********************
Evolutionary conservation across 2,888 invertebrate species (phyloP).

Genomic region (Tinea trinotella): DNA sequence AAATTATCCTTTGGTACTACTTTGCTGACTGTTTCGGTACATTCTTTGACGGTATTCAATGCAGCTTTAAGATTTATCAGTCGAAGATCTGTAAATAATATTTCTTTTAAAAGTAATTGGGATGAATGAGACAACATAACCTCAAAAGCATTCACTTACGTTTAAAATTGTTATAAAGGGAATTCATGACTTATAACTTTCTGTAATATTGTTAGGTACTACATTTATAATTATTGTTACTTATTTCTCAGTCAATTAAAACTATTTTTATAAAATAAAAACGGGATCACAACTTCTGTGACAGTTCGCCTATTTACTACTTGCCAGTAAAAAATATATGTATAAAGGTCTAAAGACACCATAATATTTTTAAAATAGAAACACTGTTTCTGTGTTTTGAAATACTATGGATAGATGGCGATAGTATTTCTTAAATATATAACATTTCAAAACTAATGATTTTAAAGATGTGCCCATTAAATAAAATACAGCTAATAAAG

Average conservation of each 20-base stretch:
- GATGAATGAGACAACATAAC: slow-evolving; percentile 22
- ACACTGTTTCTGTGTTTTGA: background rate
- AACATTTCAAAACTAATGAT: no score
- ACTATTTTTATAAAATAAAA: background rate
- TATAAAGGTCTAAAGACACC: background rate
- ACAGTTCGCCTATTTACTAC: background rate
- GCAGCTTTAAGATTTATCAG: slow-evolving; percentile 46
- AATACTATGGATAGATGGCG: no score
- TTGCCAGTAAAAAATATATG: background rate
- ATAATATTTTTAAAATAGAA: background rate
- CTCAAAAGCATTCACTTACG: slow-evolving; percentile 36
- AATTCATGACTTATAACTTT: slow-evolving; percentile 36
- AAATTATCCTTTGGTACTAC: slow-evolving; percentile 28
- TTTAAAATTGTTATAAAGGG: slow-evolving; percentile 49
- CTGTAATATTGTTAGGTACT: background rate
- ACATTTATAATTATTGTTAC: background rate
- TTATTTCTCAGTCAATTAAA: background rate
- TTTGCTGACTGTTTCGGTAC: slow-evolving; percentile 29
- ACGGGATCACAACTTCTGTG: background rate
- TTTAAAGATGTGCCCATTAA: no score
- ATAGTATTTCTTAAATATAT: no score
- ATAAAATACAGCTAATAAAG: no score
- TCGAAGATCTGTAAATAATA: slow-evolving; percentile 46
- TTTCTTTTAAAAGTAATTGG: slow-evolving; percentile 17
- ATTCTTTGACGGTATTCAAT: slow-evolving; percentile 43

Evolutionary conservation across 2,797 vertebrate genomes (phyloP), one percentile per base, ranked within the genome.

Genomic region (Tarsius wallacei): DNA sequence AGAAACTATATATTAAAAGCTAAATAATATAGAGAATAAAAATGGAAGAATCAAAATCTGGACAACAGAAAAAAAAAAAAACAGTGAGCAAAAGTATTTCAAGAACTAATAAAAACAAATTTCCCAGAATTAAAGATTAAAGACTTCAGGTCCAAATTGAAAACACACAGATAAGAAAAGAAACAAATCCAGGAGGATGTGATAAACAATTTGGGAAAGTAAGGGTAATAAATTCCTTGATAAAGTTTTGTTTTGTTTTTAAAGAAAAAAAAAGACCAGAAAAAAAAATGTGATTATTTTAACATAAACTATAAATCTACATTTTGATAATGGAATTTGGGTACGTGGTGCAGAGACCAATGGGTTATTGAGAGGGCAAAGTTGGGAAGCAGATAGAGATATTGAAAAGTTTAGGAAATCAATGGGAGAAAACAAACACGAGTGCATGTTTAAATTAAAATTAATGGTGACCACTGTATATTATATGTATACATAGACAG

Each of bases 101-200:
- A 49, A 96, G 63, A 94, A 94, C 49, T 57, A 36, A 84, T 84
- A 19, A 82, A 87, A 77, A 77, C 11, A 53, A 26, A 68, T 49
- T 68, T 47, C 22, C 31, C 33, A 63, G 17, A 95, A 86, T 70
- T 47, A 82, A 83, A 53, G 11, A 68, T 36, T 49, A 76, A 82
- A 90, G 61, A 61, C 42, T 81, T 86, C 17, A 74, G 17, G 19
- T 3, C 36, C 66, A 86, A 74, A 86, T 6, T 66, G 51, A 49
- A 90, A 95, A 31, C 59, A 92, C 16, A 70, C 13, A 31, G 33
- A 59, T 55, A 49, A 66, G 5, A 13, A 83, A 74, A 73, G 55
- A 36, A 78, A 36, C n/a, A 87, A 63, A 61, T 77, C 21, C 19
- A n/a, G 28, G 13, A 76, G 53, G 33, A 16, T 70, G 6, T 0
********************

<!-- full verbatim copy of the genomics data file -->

Evolutionary conservation across 2,888 invertebrate species (phyloP).

Genomic region (Tinea trinotella): DNA sequence AAATTATCCTTTGGTACTACTTTGCTGACTGTTTCGGTACATTCTTTGACGGTATTCAATGCAGCTTTAAGATTTATCAGTCGAAGATCTGTAAATAATATTTCTTTTAAAAGTAATTGGGATGAATGAGACAACATAACCTCAAAAGCATTCACTTACGTTTAAAATTGTTATAAAGGGAATTCATGACTTATAACTTTCTGTAATATTGTTAGGTACTACATTTATAATTATTGTTACTTATTTCTCAGTCAATTAAAACTATTTTTATAAAATAAAAACGGGATCACAACTTCTGTGACAGTTCGCCTATTTACTACTTGCCAGTAAAAAATATATGTATAAAGGTCTAAAGACACCATAATATTTTTAAAATAGAAACACTGTTTCTGTGTTTTGAAATACTATGGATAGATGGCGATAGTATTTCTTAAATATATAACATTTCAAAACTAATGATTTTAAAGATGTGCCCATTAAATAAAATACAGCTAATAAAG

Average conservation of each 20-base stretch:
- GATGAATGAGACAACATAAC: slow-evolving; percentile 22
- ACACTGTTTCTGTGTTTTGA: background rate
- AACATTTCAAAACTAATGAT: no score
- ACTATTTTTATAAAATAAAA: background rate
- TATAAAGGTCTAAAGACACC: background rate
- ACAGTTCGCCTATTTACTAC: background rate
- GCAGCTTTAAGATTTATCAG: slow-evolving; percentile 46
- AATACTATGGATAGATGGCG: no score
- TTGCCAGTAAAAAATATATG: background rate
- ATAATATTTTTAAAATAGAA: background rate
- CTCAAAAGCATTCACTTACG: slow-evolving; percentile 36
- AATTCATGACTTATAACTTT: slow-evolving; percentile 36
- AAATTATCCTTTGGTACTAC: slow-evolving; percentile 28
- TTTAAAATTGTTATAAAGGG: slow-evolving; percentile 49
- CTGTAATATTGTTAGGTACT: background rate
- ACATTTATAATTATTGTTAC: background rate
- TTATTTCTCAGTCAATTAAA: background rate
- TTTGCTGACTGTTTCGGTAC: slow-evolving; percentile 29
- ACGGGATCACAACTTCTGTG: background rate
- TTTAAAGATGTGCCCATTAA: no score
- ATAGTATTTCTTAAATATAT: no score
- ATAAAATACAGCTAATAAAG: no score
- TCGAAGATCTGTAAATAATA: slow-evolving; percentile 46
- TTTCTTTTAAAAGTAATTGG: slow-evolving; percentile 17
- ATTCTTTGACGGTATTCAAT: slow-evolving; percentile 43

Evolutionary conservation across 2,797 vertebrate genomes (phyloP), one percentile per base, ranked within the genome.

Genomic region (Tarsius wallacei): DNA sequence AGAAACTATATATTAAAAGCTAAATAATATAGAGAATAAAAATGGAAGAATCAAAATCTGGACAACAGAAAAAAAAAAAAACAGTGAGCAAAAGTATTTCAAGAACTAATAAAAACAAATTTCCCAGAATTAAAGATTAAAGACTTCAGGTCCAAATTGAAAACACACAGATAAGAAAAGAAACAAATCCAGGAGGATGTGATAAACAATTTGGGAAAGTAAGGGTAATAAATTCCTTGATAAAGTTTTGTTTTGTTTTTAAAGAAAAAAAAAGACCAGAAAAAAAAATGTGATTATTTTAACATAAACTATAAATCTACATTTTGATAATGGAATTTGGGTACGTGGTGCAGAGACCAATGGGTTATTGAGAGGGCAAAGTTGGGAAGCAGATAGAGATATTGAAAAGTTTAGGAAATCAATGGGAGAAAACAAACACGAGTGCATGTTTAAATTAAAATTAATGGTGACCACTGTATATTATATGTATACATAGACAG

Each of bases 101-200:
- A 49, A 96, G 63, A 94, A 94, C 49, T 57, A 36, A 84, T 84
- A 19, A 82, A 87, A 77, A 77, C 11, A 53, A 26, A 68, T 49
- T 68, T 47, C 22, C 31, C 33, A 63, G 17, A 95, A 86, T 70
- T 47, A 82, A 83, A 53, G 11, A 68, T 36, T 49, A 76, A 82
- A 90, G 61, A 61, C 42, T 81, T 86, C 17, A 74, G 17, G 19
- T 3, C 36, C 66, A 86, A 74, A 86, T 6, T 66, G 51, A 49
- A 90, A 95, A 31, C 59, A 92, C 16, A 70, C 13, A 31, G 33
- A 59, T 55, A 49, A 66, G 5, A 13, A 83, A 74, A 73, G 55
- A 36, A 78, A 36, C n/a, A 87, A 63, A 61, T 77, C 21, C 19
- A n/a, G 28, G 13, A 76, G 53, G 33, A 16, T 70, G 6, T 0